You could say tight end Bubba Franks is durable.
When he last missed a game, he was playing a different sport.
While playing basketball at Big Spring (Texas) High School, he became frustrated and kicked a wall, injuring his foot.
The Packers, however, have listed their sturdy gridiron star as questionable for this Sunday's game with a bruised knee.
"I still haven't come to grips with the fact that Bubba would be unavailable because he's always been there," Sherman said.
Although the three-time Pro Bowler has never missed a game and could end up practicing later in the week, the Packers have prepared for any eventuality by signing tight end Ben Steele.
Steele replaces the roster spot vacated by wide receiver Javon Walker. The wide receiver tore a knee ligament against the Detroit on Sept. 11, and the team placed him on injured on Wednesday. The Packers released Steele, who played in 15 games last year, on Sept. 6.
"That's how the NFL works," Steele said." It's kind of a revolving door, and you've got to roll with the punches."
The Packers gave Steele no guarantees of remaining with the team for the season or even the next week.
"We're just worried about right now," Sherman said.
Best known for recovering a fumble to set up the game-winning drive against the Minnesota Vikings on Nov. 14 of last year, Steele spent the last few weeks in Southern California and tried out for the San Diego Chargers last week. He was set to visit some friends in Madison, Wis. when his agent contacted him on Tuesday regarding the Packers' interest.
Because Franks did not agree to a contract until Aug. 24, Steele received a lot of action during the preseason.
Franks sustained his injury during the fourth quarter of last Sunday's game when four Cleveland Browns defenders forced him to the turf. He, however, did not suffer any cartilage or ligament damage.
"He's the type of guy when he's hurt, it's not for very long," Steele said.
Sherman cited similar toughness from Steele as well as familiarity with the offense as reasons for the acquisition.
"He's been well-versed and well-schooled in our offense and can go in there and line up exactly where we want him to line up," Sherman said. "We know what we're getting. He's a hard worker."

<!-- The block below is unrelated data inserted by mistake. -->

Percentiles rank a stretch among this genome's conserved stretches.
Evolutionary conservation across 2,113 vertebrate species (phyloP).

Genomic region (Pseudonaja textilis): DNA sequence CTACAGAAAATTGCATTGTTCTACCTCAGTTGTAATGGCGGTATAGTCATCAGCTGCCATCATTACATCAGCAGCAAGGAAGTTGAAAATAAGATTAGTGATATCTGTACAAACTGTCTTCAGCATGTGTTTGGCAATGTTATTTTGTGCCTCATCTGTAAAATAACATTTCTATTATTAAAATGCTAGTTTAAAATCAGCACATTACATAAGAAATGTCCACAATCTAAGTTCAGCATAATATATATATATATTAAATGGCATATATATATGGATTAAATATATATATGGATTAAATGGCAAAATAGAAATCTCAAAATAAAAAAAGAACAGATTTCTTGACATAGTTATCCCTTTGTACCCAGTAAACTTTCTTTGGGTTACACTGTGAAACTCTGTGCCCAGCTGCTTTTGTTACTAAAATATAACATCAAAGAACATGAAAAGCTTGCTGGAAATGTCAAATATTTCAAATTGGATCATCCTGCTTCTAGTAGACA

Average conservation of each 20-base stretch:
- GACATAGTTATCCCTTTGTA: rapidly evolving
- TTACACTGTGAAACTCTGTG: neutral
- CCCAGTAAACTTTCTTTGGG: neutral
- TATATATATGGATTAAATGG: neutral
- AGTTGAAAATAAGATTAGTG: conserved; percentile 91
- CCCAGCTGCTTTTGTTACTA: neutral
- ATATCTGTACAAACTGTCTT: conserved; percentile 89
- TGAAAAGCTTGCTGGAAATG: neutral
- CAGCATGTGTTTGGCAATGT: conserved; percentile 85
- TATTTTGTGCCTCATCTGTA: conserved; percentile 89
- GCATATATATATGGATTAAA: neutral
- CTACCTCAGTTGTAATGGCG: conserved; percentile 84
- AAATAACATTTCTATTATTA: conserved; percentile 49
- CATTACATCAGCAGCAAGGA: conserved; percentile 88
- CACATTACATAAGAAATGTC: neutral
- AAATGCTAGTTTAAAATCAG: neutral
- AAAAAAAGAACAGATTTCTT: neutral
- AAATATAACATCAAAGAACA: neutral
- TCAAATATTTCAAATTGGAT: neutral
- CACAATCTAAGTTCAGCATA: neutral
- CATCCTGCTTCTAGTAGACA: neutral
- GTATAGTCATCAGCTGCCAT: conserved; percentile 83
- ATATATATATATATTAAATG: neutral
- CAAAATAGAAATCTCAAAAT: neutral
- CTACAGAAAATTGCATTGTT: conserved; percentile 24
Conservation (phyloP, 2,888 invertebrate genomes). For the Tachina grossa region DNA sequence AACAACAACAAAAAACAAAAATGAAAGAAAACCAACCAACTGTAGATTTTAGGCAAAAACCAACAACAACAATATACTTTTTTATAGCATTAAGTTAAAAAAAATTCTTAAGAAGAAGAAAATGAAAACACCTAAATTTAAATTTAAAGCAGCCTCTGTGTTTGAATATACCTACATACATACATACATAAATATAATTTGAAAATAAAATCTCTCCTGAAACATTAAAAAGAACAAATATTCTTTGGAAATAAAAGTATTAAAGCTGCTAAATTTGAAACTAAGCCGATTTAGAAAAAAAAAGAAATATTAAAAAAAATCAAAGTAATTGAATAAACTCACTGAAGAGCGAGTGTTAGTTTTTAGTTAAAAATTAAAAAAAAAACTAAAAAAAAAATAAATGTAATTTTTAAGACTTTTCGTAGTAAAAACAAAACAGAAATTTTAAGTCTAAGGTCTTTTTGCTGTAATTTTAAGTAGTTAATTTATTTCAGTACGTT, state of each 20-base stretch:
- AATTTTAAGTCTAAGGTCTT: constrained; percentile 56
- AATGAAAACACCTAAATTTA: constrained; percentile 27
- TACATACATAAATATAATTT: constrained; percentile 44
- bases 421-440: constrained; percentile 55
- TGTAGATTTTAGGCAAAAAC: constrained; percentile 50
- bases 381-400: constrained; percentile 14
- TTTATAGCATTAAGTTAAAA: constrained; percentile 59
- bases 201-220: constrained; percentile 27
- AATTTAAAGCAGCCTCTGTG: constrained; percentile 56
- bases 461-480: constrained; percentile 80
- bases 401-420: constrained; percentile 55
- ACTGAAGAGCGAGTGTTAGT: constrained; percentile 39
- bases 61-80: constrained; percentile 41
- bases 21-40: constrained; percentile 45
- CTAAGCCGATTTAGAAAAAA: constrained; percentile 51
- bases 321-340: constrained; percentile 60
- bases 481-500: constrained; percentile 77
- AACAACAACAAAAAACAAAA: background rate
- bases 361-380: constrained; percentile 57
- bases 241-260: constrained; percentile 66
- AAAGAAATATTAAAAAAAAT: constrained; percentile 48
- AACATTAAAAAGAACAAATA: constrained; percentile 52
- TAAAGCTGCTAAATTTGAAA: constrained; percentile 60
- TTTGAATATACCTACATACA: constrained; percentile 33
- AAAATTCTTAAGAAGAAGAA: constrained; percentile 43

No. 2 tight end David Martin brings the same kind of understanding of the offense and will receive the starting nod if Franks cannot play.
"It comes natural now not to think about what I'm about to do," Martin said. "I can just go out and do it."
Martin has played with the Packers for five years. He has one catch for six yards this year and 39 for 444 in his career.
A former wide receiver at the University of Tennessee, Martin can stretch the field in the passing game. Sherman, however, said they might have to tweak the running game to compensate for the potential loss of the drive blocking Franks.
"He's a better blocker than he is a receiver," quarterback Brett Favre said.
Regardless, Martin has readied himself to block and catch.
"We want Bubba back," Martin said. "But I feel confident I can come in and fill his void."
But any plans to count out Franks would be presumptuous. He has played in 88 consecutive NFL games and all 36 of his college contests at University of Miami (Fla.).
"He always finds a way to get on the field," Sherman said.
Tampa Bay Buccaneers head coach Jon Gruden helped cut his teeth in the NFL as a wide receivers coach with the Packers from 1992 to 1994.
He relished the tradition of Packers organization and fondly remembers Green Bay, Wis. -- the town where his 11-year-old son Jon II was born.
"I had a blast down there," Gruden said. "I had great times there, man, with the reemergence of Packer football. I was a young guy, who got caught up in it -- the tradition, the Hall of Fame, all the great players. And the scene there is just incredible."